The Wall Street Journal & Breaking News, Business, Financial and Economic News, World News and Video
Search

Grim Toll of Migrant Crisis Rises on Sea, Land

The latest deaths of migrants both on land and at sea are shedding light on the brutal tactics of the people-smuggling operations that stretch from across the Mediterranean to deep within Europe’s borders.

Stock Swings Don’t Shake Investors

Stock indexes’ wildest week in years rattled investors and fueled expectations for further price swings, but it failed to squelch the belief U.S. markets remain the best place to put money.

Egyptian Court Sentences Al Jazeera Journalists

An Egyptian court found three Al Jazeera English journalists guilty Saturday on charges including broadcasting false news, sentencing them to three years in prison.

Foes Try New Ways To Attack Iran Deal

Senate Foreign Relations Committee Chairman Bob Corker (R., Tenn.), right, listens to Sen. John Barrasso (R., Wyo.) last month in Washington, D.C.

Congressional opponents of the Iranian nuclear accord are devising a Plan B as President Obama moves closer to locking up the support needed to implement the deal. 169

Treading Line Between War and Peace, U.S. Special Forces Groom Afghan Troops

Special-operations units are trying to get their local counterparts ready for combat before American troops leave Afghanistan.

Central Bankers Rethink Views on Inflation

Central bankers aren’t sure they understand how inflation works anymore. Inflation didn’t fall as much as many expected during the financial crisis and it hasn’t bounced back as they predicted when the economy recovered and unemployment fell.

Foreign Man Arrested in Bangkok Blast Probe

Thai police said they arrested a foreign man whom they described as a suspect in this month’s deadly bombing of a Bangkok shrine that is popular with Chinese tourists.

Syngenta Shareholders Not Happy

Some Syngenta shareholders are angry about the pesticide-and-seed giant’s rejection of takeover proposals from rival Monsanto, which abandoned its pursuit this week.

Inmarsat Says Russian Proton Rocket Puts Satellite Into Orbit

Inmarsat declared the launch of a Russian Proton rocket carrying one of its satellites a success after the rocket delivered its cargo into its initial orbit position.

China’s Moves Won’t Help U.S. Tech Firms

China’s moves to spur its slowing economy are having an important but less obvious effect on the tech sector: Strengthening local companies that already were making life difficult for U.S. rivals.

European Refiners’ Profit Revival Faces End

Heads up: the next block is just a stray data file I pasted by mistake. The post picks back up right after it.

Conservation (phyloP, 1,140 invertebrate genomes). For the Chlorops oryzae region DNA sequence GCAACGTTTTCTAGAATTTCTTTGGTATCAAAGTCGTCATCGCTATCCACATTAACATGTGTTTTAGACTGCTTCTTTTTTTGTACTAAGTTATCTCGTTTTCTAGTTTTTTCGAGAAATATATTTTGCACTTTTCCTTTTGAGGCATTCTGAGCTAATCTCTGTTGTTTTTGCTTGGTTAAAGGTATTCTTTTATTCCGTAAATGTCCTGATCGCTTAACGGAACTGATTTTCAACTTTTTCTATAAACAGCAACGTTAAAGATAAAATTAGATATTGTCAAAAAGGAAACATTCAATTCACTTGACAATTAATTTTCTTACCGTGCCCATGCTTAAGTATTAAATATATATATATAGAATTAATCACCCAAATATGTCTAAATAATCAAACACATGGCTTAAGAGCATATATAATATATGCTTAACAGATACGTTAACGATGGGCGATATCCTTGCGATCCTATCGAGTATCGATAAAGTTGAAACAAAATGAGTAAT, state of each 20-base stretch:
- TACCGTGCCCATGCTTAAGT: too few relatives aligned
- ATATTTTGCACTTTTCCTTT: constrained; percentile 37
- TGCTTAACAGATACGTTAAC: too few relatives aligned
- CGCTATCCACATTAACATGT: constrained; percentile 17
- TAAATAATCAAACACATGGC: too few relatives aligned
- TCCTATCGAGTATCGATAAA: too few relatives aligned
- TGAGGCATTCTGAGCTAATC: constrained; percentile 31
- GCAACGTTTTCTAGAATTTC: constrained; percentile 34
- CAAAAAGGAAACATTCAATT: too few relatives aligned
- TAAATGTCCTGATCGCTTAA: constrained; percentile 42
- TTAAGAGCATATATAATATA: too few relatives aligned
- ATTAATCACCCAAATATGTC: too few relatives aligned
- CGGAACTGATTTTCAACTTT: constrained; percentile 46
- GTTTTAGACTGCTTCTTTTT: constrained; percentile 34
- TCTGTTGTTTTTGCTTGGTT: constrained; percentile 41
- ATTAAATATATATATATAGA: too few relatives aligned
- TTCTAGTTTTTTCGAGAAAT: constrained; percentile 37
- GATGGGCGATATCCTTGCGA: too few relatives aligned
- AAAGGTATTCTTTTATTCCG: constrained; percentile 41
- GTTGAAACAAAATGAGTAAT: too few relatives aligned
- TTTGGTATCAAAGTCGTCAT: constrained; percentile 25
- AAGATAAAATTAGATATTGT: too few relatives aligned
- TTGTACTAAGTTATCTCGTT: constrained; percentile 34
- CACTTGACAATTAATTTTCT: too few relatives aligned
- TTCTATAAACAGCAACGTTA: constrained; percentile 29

Europe’s biggest energy companies have enjoyed a revival of refinery profits, but that run may be winding down even as oil prices slump.

Tesla Wants White House to Press China

Tesla Motors wants the Obama administration to talk to Xi Jinping about making it easier for auto makers to do business in China during the Chinese president’s visit to the U.S.

Buying the Dips Doesn’t Work for Everyone

The old strategy of buying the dips may not work for everyone. In fact, for some people, it could be disastrous, writes Jason Zweig.

How Do You Short China?

Traders are scouring stock, bond and currency markets for ways to make money on the malaise afflicting China. Some are piling into insurance-like contracts that would pay out if the country defaulted on a small pool of its foreign-denominated bonds.

Myanmar Buzz Fades for Many U.S. Investors

Disenchantment with the business climate, especially among American companies, comes as concerns are spreading about Myanmar’s political future.

A ‘Black Swan’ Fund Made $1 Billion This Week

Universa Hedge Fund, a well-known ‘black swan’ fund, made more than $1 billion in profits in one week amid volatility.

Lebanon’s youth-led “You Stink” movement initially formed as a protest against mounds of uncollected garbage in Beirut. Now it wants political change.

Anger Over Garbage in Lebanon Blossoms into Demands for Reform

Calls for political reform, however, collide with country’s entrenched, sectarian-based political system.

Malaysia Police on Alert as Thousands Protest

Malaysian police deployed hundreds of riot police around the center of the capital Kuala Lumpur ahead of what is shaping up as a massive weekend protest, the latest challenge to Prime Minister Najib Razak.

Pro-Kurdish Party Joins Interim Government in Turkey

The power-sharing lineup unveiled by Prime Minister Ahmet Davutoglu also includes several independent appointees.

China’s World

Markets? To Xi Jinping, Another Battle Comes First

Those who think a wilting economy and stock-market turmoil may divert Xi Jinping’s focus from his anticorruption campaign misunderstand his priorities, writes Andrew Browne. 58

Mansion

A Swedish Couple’s Lakeside Oasis